Jordan — January 2007

Sociopolitical Situation

With the Israeli aggression in Lebanon, three fires—in Palestine, Iraq and Lebanon—surround Jordan with a possible extension of war to Syria. We may be facing the sixth major Arab-Israeli war in six decades.

The Middle East is internationally perceived as an unstable and dangerous region. Any troubles in one country reflect on the whole region. Therefore, tourism is the first sector to suffer, as foreign groups cancel their planned visits to Jordan, even though it continues to be a safe place.

However, in the short term, the tourism sector is posed to benefit from the influx of tens of thousands of Gulf people and others who fled Lebanon and came to Jordan, exceeding the capacity of hotels and restaurants and filling the seats on airlines to all destinations.

Trade will also be affected negatively, as transportation becomes either too risky or impossible. Lebanon, Syria, and Iraq are Jordan’s main trade partners for both imports and exports. The disruption of trade with those important neighbors will harm the agricultural, industrial and transport sectors.

The rising price of oil in the world markets has confronted Jordan with serious problems. The government has dealt with this by gradually hiking the domestic prices of fuel derivatives so that the fuel subsidy will be reduced and finally disappear. Later, the government will come up with a formula to link local prices of fuel to international market prices.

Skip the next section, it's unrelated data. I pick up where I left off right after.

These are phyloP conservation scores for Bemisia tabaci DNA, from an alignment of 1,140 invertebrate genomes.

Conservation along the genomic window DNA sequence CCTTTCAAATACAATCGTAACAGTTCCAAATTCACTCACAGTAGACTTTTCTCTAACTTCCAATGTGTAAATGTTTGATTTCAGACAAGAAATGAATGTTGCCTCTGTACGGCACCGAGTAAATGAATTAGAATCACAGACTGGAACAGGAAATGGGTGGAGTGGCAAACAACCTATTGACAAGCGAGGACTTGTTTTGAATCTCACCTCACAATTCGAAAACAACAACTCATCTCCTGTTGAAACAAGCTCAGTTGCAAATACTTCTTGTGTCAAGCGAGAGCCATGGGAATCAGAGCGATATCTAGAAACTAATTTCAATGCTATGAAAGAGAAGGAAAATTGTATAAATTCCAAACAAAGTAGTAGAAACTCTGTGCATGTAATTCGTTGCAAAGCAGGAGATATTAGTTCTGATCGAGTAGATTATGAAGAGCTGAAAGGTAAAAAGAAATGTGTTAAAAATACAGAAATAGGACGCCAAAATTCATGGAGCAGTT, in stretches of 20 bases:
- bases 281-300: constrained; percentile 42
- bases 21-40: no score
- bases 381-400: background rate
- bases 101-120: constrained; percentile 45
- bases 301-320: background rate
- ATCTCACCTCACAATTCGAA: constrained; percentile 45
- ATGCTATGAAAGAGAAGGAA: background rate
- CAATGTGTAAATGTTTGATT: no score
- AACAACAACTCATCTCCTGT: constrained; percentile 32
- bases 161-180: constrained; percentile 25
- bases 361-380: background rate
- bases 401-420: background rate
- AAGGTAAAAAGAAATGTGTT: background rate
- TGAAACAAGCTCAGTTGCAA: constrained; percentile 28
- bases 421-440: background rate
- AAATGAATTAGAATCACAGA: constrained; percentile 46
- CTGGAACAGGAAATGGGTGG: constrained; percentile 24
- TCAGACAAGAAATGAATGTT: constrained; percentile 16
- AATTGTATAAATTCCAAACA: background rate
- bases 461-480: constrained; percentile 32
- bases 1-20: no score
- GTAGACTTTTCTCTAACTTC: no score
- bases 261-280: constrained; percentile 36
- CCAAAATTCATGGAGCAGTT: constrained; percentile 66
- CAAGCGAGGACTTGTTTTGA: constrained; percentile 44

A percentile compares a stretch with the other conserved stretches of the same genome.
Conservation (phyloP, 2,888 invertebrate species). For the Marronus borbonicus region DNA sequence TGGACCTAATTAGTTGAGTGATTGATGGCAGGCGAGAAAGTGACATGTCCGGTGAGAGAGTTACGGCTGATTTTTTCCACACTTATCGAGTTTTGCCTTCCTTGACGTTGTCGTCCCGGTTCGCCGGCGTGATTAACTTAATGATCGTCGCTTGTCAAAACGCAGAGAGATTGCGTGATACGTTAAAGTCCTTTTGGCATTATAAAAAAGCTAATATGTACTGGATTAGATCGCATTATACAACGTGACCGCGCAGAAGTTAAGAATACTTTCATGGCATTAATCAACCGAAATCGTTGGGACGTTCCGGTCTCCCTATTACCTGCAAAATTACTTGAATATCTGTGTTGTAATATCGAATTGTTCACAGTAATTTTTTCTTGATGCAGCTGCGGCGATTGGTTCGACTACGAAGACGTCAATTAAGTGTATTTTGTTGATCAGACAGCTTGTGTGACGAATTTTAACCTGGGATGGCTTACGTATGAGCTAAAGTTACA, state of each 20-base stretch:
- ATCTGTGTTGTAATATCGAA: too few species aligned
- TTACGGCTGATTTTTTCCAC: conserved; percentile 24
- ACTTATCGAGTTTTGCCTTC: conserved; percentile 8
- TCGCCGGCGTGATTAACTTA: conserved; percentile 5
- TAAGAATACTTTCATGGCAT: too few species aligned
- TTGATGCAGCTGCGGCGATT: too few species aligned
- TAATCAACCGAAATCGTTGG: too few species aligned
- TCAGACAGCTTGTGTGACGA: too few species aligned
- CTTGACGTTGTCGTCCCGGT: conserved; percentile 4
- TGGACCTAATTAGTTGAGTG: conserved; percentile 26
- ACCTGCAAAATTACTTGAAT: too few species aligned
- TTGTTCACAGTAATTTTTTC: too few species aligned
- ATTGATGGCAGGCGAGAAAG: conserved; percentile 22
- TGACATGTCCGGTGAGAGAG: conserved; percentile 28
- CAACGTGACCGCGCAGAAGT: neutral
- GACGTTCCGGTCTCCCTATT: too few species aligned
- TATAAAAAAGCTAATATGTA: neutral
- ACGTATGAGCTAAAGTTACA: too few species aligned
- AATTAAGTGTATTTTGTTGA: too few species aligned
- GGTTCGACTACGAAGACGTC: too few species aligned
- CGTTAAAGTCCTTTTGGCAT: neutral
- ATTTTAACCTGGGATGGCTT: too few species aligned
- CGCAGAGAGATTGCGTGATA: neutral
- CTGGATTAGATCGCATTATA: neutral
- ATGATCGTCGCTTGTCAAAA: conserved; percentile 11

Economists believe that the central government budget cannot afford to devote more funds to alleviate poverty and unemployment in the future. Huge expenditures to date have only been sufficient to maintain them at the same level; otherwise the poverty pockets would have spread and unemployment could have risen to more than 25 percent of the labor force.

Iraqi professionals – such as doctors, university professors, and businesspersons – obtain Jordanian residency permits quite easily. Jordan’s Ministry of Interior estimates that there are nearly 300,000 Iraqis in Jordan holding such permits.

Since the Amman bombings, Jordan has more regularly deported Iraqis who overstay their visas and more often denied them entry to the country. There are now some 600,000 illegal Iraqis living in Jordan, mostly found in the densely populated cities of Amman, Zerqa, and Irbid.

Those who work illegally are prone to accept unfair or marginal employment conditions. They are often over-qualified for these menial jobs, but earn less than Jordanians for the same work. Iraqi children are not able to attend public schools, and Iraqis without resident permits are not allowed to attend private schools either.

It is unlikely that UNRWA’s Jordan offices will receive extra fund in 2007 due to the agency’s tight financial position. The Prime Minister, who renewed calls for raising Jordan’s share, cited the fact that 1,840,844 refugees (41.9% of the population served by UNRWA) are registered in Jordan, 326,437 of them live in the country’s 10 camps.

Religious Situation

During the visit to Jordan of Moran Mar Ignatius Zakka I Iwas, Syrian Orthodox Patriarch of Antioch and all the East, the cornerstone was laid for a new Syrian Orthodox Church, which will include a huge center that will serve Christians of all denominations.

The Patriarch commended the King’s continued efforts to bring about peace and stability in the Middle East, voicing appreciation for the role of the Hashemites in protecting the holy sites.

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